Spooky Cinema: How Sweeney Todd proved that horror musicals deserve a place onstage

Horror musicals not only work, but provide a unique perspective that horror movies can’t compete with.

Jenna Post, Arts Reporter

Evil Dead The Musical is making its debut at the Iowa City Community Theater tomorrow, and that fact has left everyone I’ve mentioned it to with one question: “Wait, that’s a musical?”

I understand the confusion. For those of us who don’t have a Broadway obsession, the idea of combining horror and musicals is a strange one. Musicals have a reputation for being bright and cheery, full of tap-dancing and triumphant group numbers, while horror’s reputation is one of doom and gloom.

But in reality, it’s not a question of whether musicals and horror can mix — spoiler alert, they definitely can — but rather a question of how to mix them successfully.

In 1979, Sweeney Todd: The Demon Barber of Fleet Street won eight Tony Awards, including “Best Musical.” In 2007, it was adapted into a movie starring Johnny Depp and Helena Bohnam Carter, which won several awards of its own.

The story follows a vengeful barber and a cannibalistic baker, and, as you may have guessed, it’s not exactly a heartwarming story. Unless you count Mrs. Lovett literally warming hearts by putting them in pies and sticking them into the oven, that is.

Yet, it’s one of the most critically acclaimed musicals of all time, as well as one of the most popular amongst audiences.

The key to making Sweeney Todd work as a horror story and a musical lies in its songs. The music and lyrics were written by Stephen Sondheim, which is obvious to any Sondheim fan upon first listen.

Sondheim is a master at fitting complex lyrics into his songs. If a character is singing a mile a minute, it’s probably Sondheim. His lyrical mastery grants audiences a deeper look into the psyche of the demon barber himself, which is essential to make a successful horror musical.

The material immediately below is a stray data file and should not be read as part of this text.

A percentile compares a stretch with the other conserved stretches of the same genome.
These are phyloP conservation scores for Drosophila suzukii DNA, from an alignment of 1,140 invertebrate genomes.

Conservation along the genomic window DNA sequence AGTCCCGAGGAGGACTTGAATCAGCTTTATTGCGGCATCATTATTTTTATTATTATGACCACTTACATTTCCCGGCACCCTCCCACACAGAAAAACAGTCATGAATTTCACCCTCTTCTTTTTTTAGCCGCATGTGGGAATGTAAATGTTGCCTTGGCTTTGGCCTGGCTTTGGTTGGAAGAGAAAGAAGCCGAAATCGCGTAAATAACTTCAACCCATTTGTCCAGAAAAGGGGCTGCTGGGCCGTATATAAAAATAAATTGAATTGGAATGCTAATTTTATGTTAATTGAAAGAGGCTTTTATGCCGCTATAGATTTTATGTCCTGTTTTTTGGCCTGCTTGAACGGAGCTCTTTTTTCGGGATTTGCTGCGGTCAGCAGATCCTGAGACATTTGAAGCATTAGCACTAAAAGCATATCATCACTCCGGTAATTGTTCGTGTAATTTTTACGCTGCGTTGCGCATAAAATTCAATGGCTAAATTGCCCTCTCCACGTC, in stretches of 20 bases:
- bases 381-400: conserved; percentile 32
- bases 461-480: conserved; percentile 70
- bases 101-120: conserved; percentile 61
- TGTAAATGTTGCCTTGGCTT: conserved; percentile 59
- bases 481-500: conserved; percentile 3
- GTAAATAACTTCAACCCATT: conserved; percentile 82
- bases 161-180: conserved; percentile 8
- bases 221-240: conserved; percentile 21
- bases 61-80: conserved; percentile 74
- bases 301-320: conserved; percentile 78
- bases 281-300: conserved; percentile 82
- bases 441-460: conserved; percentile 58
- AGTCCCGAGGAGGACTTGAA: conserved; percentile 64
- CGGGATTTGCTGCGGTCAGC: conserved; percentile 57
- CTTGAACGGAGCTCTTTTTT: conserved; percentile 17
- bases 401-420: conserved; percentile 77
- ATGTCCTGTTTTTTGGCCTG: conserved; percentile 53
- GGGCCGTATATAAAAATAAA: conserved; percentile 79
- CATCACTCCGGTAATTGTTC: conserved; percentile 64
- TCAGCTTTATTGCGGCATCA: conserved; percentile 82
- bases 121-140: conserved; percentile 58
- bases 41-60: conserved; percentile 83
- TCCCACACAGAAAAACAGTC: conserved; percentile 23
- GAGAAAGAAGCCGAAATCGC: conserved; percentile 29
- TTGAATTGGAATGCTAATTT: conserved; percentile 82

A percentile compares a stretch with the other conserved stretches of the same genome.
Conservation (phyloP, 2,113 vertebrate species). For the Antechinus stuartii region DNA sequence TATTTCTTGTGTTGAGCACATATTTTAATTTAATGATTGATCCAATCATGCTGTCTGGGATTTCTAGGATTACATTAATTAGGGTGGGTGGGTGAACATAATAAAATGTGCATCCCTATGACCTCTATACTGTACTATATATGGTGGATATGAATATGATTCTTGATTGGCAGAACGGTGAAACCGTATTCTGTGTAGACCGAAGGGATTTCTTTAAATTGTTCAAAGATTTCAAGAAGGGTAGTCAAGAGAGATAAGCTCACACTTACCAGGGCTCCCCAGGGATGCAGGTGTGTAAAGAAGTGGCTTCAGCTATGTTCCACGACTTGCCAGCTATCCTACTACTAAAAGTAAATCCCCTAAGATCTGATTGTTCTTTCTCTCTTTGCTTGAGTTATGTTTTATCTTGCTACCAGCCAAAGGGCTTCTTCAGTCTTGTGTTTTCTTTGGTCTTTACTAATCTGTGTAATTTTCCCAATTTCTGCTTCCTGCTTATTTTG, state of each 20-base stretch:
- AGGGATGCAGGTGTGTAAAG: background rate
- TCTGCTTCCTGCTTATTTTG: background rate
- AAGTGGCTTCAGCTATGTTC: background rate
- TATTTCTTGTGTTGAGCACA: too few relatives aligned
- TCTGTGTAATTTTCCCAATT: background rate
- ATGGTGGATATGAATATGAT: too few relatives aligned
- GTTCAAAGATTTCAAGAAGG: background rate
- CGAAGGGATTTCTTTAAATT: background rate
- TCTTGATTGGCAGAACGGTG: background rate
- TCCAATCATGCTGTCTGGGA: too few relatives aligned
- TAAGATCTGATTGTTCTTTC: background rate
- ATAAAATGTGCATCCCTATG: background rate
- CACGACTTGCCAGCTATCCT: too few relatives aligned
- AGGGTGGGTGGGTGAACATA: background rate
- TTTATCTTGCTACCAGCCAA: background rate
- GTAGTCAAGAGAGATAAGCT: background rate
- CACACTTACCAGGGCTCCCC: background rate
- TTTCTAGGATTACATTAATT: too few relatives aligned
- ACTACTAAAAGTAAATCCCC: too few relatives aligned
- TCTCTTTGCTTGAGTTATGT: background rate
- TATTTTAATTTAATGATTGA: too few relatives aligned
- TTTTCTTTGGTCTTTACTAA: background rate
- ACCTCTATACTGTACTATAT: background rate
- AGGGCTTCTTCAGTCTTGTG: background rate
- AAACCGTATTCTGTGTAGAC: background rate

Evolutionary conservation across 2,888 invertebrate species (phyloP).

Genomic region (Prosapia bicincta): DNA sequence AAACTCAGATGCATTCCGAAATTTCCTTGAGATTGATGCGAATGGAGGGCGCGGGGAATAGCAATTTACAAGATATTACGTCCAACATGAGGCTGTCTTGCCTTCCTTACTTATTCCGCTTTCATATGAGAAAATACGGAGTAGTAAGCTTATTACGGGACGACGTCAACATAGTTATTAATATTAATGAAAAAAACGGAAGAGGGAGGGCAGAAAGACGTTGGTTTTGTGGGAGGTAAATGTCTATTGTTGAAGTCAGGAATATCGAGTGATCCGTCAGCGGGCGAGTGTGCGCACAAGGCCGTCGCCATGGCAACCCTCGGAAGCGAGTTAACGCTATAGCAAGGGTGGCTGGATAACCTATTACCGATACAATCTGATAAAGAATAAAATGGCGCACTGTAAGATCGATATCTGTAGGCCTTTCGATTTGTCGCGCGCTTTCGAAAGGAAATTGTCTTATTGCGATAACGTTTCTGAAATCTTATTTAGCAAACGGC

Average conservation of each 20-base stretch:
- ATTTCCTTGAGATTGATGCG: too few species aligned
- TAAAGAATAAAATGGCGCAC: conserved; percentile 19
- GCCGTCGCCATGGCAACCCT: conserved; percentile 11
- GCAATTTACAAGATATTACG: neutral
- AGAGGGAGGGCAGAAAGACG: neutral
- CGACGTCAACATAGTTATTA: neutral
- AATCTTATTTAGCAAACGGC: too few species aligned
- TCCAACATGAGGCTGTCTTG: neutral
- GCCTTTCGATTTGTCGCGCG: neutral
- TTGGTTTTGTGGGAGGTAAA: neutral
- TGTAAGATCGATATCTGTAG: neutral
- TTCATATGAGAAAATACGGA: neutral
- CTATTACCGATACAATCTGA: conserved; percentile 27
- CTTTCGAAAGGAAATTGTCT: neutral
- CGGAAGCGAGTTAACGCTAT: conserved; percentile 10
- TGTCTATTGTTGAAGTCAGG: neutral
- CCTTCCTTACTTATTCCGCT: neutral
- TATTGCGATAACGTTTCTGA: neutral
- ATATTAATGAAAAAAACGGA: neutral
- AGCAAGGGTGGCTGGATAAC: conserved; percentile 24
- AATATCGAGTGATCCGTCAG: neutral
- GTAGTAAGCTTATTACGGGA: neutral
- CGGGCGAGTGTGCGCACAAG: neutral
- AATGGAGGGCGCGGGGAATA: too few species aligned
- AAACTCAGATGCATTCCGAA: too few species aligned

In horror movies, killers can rely on special effects to seem scary, but, in most cases, musicals are performed live. Stage effects have come a long way, but Sweeney Todd premiered in 1979, and the movie version made a point of leaving realistic special effects out. In fact, the blood used in the movie is orange.

The horror of Sweeney Todd doesn’t come from murder itself, but from the mind of the murderer. He’s a vengeful, calculating, cold-blooded killer with a seriously creepy aesthetic and some major anger issues, yet you find yourself rooting for him along the way.

And it’s not because he has any likable personality traits, because he definitely does not. It could be argued that we root for him because of his tragic backstory, which isn’t exactly untrue, but the real reason Sweeney Todd is so easy to cheer on is because when he’s singing about murder and revenge, you truly understand him.

Sweeney Todd is far from the only horror musical character who commits horrific acts that we still find ourselves sympathizing with. Carrie from Carrie the musical kills her entire class, Seymour from Little Shop of Horrors feeds his love interests’ ex to a giant plant, and the Phantom from The Phantom of the Opera hangs a man and kills who knows how many others for disobeying his demands.

Whether or not you agree with their actions is irrelevant. It’s coming to the realization that you went inside a killer’s head and came back out not only understanding them, but sympathizing with them that will keep you up at night.

In a horror movie, the appeal comes from rooting for the good guys as they run for their lives. In a horror musical, the appeal comes from seeing into the minds of the characters, and realizing that maybe there’s the potential to become a killer in all of us.